Litigation funding is a fairly new industry in which companies make cash advances to plaintiffs against any future award. It has been largely unregulated – until now. Lawmakers at both the state and federal levels have been busy in recent months introducing new, bipartisan legislation that would impose greater control over litigation funding. Two states – Wisconsin and West Virginia – already have laws in place governing litigation financing. Other states have similar bills pending.

Currently, the Florida House of Representatives Justice Subcommittee approved a bill that would require litigation funding companies to register with the state, puts a $500 cap on fees, limits interest to 30 percent, and requires them to fully disclose all terms of funding agreements to the court. The bill being considered by the New York Assembly requires funding contracts to include a right of rescission clause, allowing the plaintiff to back out of the agreement, written acknowledgment from the plaintiff’s counsel, and a clearly-delineated schedule of all fees. 

The Utah bill, introduced most recently, would give the state regulatory authority over litigation funding companies and require them to pay an annual $700 licensing fee to the state Department of Commerce. The law would also establish new rules of conduct for the industry.

The bill currently making its way through Congress, S. 471, would obligate litigation funding companies pursuing federal class actions to make full disclosure to the court.

Outside of state and federal legislatures, a number of judges have taken matters into their own hands, forcing disclosure of litigation funding. Among them is U.S. District Judge Dan Polster of the Northern District of Ohio, who ordered counsel representing plaintiffs on a contingency basis to identify the source of litigation funding, and District Judge Paul Grimm of the District of Maryland, who recently required lawyers to inform the court if they plan on getting third-party funding.

This trend toward greater regulation and oversight of the litigation funding industry has been welcomed by both business organizations and consumer advocates, albeit for different reasons. For example, insurance companies, which often pick up the tab when one of their insureds is found liable in a lawsuit, blame litigation funding for the rise of so-called “nuclear verdicts” that have driven up the costs of claims and premiums. Consumer advocates point to abuses by litigation funders. New York Assemblyman William Magnarelli of Syracuse points out, “Some of the fees being charged by the companies were so high that whatever the verdict was, the victims ended up getting very little or close to nothing.”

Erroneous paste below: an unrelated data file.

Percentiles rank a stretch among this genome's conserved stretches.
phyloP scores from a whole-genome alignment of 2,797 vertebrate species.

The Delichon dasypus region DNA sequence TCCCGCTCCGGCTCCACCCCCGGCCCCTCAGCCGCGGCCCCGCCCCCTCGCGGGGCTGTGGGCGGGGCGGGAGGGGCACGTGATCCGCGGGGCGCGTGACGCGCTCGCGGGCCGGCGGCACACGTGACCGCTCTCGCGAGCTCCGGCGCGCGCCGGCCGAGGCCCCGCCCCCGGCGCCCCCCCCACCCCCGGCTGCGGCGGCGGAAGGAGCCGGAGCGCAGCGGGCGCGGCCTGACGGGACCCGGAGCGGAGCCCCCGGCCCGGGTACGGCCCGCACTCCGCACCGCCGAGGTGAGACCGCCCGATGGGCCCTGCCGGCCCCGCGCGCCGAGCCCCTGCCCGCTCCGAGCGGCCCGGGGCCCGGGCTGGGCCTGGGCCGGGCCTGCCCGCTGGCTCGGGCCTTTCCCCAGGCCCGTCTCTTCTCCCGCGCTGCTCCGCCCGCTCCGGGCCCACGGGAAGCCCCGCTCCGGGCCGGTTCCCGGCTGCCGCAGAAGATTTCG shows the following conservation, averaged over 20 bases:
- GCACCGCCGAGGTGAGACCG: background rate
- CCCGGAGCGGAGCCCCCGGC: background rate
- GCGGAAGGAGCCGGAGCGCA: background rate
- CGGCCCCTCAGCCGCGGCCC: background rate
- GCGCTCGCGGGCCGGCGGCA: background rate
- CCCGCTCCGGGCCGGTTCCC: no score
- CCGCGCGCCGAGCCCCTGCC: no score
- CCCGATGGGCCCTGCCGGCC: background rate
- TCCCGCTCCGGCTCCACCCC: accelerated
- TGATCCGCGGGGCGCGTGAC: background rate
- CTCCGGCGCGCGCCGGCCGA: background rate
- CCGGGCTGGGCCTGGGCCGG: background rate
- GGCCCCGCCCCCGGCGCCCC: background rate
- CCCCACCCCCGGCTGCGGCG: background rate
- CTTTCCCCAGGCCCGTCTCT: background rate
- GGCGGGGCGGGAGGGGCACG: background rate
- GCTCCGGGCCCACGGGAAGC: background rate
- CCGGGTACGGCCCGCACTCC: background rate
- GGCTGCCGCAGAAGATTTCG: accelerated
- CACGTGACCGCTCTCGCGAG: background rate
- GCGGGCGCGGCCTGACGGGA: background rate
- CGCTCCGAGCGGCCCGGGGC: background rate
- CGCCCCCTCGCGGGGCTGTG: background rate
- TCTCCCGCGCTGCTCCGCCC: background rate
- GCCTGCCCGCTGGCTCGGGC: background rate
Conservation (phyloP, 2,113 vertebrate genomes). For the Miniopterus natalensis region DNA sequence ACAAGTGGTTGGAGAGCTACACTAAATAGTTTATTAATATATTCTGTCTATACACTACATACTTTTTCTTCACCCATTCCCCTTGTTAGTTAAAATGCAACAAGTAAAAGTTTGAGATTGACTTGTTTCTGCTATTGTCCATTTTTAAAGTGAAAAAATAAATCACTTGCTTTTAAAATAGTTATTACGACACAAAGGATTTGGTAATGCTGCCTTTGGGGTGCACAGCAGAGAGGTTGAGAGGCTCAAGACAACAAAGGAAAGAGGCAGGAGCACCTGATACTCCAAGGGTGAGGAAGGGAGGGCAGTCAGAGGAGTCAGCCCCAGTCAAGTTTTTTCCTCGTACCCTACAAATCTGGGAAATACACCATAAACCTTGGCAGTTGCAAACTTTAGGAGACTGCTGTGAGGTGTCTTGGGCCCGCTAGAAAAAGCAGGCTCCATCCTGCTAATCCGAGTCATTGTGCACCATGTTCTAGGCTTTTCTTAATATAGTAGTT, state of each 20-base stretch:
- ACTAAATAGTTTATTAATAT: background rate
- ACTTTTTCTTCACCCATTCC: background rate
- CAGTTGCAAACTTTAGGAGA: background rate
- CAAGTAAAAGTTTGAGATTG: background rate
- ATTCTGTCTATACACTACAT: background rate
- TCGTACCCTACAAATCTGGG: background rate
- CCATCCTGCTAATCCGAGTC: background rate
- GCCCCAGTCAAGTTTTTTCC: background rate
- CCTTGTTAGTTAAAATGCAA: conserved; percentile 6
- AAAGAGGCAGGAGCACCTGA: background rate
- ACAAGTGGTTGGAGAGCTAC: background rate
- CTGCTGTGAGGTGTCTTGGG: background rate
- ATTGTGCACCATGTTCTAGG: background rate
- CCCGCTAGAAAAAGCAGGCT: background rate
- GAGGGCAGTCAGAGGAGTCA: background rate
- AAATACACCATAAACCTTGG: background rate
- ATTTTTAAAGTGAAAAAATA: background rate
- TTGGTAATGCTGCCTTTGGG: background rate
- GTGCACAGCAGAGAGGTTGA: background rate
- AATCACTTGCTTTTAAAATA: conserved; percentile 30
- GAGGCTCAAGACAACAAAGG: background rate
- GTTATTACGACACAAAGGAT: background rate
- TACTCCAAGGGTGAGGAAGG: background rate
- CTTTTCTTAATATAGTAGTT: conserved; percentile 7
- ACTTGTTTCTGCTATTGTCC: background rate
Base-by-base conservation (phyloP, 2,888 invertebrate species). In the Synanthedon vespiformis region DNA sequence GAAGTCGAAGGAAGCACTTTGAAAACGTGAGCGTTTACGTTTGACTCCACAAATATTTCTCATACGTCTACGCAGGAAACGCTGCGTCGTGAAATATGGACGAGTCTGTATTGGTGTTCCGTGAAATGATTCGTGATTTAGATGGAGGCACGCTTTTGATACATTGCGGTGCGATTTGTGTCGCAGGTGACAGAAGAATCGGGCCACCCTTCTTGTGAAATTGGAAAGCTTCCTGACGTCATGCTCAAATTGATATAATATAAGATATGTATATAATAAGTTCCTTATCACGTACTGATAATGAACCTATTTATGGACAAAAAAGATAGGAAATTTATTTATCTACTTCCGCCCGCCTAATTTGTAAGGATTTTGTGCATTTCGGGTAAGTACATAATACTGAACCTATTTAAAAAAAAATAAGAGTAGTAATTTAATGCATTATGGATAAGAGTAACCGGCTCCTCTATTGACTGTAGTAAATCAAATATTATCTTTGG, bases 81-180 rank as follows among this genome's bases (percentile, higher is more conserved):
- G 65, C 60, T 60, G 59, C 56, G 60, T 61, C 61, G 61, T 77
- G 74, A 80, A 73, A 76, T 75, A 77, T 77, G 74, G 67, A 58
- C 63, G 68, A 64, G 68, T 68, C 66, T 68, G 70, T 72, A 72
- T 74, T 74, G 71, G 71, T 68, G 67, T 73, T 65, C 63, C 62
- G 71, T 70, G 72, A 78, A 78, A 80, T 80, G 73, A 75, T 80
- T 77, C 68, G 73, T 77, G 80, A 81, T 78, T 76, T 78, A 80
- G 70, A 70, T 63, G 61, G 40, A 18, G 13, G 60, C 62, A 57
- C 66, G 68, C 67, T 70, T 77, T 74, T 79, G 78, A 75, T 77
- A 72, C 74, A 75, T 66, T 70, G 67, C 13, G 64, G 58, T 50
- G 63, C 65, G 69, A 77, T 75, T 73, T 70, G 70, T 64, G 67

On the other side of the issue, the American Association for Justice warns defendants are the ones who stand to benefit from disclosure, since litigation funding helps to ensure that plaintiffs have sufficient resources to take on large, powerful corporations. “[They] are pushing for disclosure to gain a tactical advantage because they don’t want a level field,” says the AAJ’s Communications Director, Peter Knudsen.

Litigation funding originated in the U.K. in the mid-1990s, crossing the pond to the U.S. about ten years later. Today, there are over 40 litigation funding firms in the U.S., which currently control around $9.5 billion in assets.

K.J. McElrath is a former history and social studies teacher who has long maintained a keen interest in legal and social issues. In addition to writing for The Ring of Fire, he is the author of two published novels: Tamanous Cooley, a darkly comic environmental twist on Dante's Inferno, and The Missionary's Wife, a story of the conflict between human nature and fundamentalist religious dogma. When not engaged in journalistic or literary pursuits, K.J. works as an entertainer and film composer.